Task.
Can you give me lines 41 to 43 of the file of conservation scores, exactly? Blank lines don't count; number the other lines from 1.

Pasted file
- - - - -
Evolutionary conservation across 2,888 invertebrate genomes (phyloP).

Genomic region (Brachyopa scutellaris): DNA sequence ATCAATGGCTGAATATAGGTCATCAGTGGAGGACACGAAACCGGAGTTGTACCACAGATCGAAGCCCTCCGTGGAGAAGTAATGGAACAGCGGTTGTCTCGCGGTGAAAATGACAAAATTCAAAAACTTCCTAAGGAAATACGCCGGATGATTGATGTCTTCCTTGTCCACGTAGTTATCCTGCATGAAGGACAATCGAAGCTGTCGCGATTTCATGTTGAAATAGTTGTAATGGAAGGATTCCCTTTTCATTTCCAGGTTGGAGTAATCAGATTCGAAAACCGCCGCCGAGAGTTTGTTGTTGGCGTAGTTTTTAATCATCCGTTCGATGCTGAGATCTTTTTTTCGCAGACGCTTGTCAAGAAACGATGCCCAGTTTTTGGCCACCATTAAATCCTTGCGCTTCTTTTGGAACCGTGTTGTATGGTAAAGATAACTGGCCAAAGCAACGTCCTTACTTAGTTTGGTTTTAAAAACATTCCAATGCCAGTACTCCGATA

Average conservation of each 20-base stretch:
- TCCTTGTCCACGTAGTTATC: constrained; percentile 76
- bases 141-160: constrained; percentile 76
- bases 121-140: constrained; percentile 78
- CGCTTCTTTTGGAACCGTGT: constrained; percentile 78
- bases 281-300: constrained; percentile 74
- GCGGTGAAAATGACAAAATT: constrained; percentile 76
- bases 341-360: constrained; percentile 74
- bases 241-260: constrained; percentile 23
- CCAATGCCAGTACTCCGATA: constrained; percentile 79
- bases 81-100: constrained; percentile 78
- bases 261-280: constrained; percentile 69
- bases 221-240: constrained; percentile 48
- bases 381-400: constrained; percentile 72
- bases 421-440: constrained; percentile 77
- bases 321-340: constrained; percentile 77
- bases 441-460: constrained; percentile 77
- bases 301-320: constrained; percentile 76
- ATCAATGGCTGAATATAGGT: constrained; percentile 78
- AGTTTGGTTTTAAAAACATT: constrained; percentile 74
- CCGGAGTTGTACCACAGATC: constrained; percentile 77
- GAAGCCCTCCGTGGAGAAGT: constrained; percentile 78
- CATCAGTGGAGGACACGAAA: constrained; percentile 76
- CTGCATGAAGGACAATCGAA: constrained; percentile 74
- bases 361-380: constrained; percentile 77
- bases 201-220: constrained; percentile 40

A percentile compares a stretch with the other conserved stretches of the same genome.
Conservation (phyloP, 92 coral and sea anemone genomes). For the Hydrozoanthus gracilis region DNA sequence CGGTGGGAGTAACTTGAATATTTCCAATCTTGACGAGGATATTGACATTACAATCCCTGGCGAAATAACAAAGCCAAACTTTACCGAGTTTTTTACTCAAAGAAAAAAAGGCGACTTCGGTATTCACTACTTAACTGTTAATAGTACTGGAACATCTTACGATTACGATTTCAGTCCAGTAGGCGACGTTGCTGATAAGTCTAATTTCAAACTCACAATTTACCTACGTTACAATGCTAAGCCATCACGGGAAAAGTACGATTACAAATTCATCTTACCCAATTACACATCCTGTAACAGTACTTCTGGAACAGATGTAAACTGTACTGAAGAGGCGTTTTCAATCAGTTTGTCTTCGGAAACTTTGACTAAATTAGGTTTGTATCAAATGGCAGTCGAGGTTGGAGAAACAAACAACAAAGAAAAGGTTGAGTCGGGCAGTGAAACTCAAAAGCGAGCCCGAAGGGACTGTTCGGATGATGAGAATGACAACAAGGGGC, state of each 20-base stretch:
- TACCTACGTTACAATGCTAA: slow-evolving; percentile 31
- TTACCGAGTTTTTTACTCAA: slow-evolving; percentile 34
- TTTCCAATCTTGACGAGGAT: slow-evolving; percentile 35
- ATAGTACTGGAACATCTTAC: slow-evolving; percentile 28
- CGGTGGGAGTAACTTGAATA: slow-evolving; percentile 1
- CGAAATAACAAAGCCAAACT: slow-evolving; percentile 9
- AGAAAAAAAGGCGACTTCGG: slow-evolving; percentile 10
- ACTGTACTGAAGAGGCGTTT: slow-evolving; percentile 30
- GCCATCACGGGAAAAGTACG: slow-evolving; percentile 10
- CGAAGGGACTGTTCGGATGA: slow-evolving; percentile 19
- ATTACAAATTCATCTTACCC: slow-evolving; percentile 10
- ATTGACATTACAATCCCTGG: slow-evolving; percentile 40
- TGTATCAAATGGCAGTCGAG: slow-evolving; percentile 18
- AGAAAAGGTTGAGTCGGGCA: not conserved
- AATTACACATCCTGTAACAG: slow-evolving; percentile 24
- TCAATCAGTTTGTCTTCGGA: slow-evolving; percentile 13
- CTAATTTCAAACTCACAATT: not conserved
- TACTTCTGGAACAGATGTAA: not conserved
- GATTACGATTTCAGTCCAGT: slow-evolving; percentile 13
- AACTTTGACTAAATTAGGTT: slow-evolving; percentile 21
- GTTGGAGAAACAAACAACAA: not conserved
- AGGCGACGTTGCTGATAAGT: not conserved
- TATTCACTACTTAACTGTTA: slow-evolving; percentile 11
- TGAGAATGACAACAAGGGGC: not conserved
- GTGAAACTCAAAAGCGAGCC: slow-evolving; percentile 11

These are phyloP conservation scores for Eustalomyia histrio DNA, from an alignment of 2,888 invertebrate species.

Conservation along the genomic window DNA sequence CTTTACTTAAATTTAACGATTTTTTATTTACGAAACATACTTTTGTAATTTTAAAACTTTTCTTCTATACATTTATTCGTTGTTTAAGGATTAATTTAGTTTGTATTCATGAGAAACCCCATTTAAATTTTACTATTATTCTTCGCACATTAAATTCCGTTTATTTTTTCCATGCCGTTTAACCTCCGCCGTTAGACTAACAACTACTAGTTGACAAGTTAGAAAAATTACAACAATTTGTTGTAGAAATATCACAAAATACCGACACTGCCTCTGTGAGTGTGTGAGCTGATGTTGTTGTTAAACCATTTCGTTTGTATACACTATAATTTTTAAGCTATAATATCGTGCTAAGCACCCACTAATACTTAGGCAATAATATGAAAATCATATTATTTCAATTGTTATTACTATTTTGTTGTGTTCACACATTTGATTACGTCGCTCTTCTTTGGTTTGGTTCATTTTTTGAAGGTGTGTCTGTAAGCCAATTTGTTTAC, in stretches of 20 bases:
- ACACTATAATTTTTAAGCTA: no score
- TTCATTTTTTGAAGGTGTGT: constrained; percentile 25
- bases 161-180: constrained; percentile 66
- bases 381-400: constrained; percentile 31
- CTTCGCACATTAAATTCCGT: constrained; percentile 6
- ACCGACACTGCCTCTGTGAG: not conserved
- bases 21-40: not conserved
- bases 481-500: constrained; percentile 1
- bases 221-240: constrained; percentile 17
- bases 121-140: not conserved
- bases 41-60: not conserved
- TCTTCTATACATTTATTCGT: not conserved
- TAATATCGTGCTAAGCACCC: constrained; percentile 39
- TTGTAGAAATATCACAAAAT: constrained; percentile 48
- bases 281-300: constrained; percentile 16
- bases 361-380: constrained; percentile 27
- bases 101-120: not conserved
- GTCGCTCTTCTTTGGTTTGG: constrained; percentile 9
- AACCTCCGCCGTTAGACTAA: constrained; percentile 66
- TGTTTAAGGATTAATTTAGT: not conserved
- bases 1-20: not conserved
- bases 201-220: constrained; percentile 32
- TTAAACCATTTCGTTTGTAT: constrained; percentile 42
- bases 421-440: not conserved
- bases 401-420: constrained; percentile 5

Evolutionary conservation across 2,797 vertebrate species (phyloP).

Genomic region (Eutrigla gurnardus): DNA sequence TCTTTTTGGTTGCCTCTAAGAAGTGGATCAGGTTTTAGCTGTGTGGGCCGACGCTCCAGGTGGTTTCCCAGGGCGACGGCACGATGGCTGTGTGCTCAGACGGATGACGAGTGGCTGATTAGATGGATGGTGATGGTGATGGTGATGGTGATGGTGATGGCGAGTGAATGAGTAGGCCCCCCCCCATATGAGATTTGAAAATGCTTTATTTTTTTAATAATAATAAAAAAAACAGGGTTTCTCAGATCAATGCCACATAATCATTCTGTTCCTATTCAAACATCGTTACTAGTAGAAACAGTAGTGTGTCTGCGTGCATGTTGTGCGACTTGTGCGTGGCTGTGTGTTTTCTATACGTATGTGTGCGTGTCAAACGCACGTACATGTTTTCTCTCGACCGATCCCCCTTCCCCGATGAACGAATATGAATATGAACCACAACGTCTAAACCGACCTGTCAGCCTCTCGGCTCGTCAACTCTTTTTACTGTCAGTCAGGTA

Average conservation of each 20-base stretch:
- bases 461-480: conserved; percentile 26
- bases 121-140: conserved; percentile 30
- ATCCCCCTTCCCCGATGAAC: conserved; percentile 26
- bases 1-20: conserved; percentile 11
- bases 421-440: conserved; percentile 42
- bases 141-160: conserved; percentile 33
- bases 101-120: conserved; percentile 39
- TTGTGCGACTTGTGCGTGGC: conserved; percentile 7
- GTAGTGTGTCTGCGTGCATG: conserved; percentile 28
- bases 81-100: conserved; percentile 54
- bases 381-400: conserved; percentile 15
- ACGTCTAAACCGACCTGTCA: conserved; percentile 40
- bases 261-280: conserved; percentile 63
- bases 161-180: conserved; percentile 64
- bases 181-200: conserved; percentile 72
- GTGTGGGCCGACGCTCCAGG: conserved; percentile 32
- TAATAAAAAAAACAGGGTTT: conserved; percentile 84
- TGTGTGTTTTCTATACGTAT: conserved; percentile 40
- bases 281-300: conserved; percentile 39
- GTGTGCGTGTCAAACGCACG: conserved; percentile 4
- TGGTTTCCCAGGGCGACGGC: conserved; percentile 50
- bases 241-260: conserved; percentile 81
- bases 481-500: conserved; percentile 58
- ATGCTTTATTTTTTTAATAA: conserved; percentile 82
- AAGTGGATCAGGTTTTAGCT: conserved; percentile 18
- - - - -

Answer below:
- ATTACAAATTCATCTTACCC: slow-evolving; percentile 10
- ATTGACATTACAATCCCTGG: slow-evolving; percentile 40
- TGTATCAAATGGCAGTCGAG: slow-evolving; percentile 18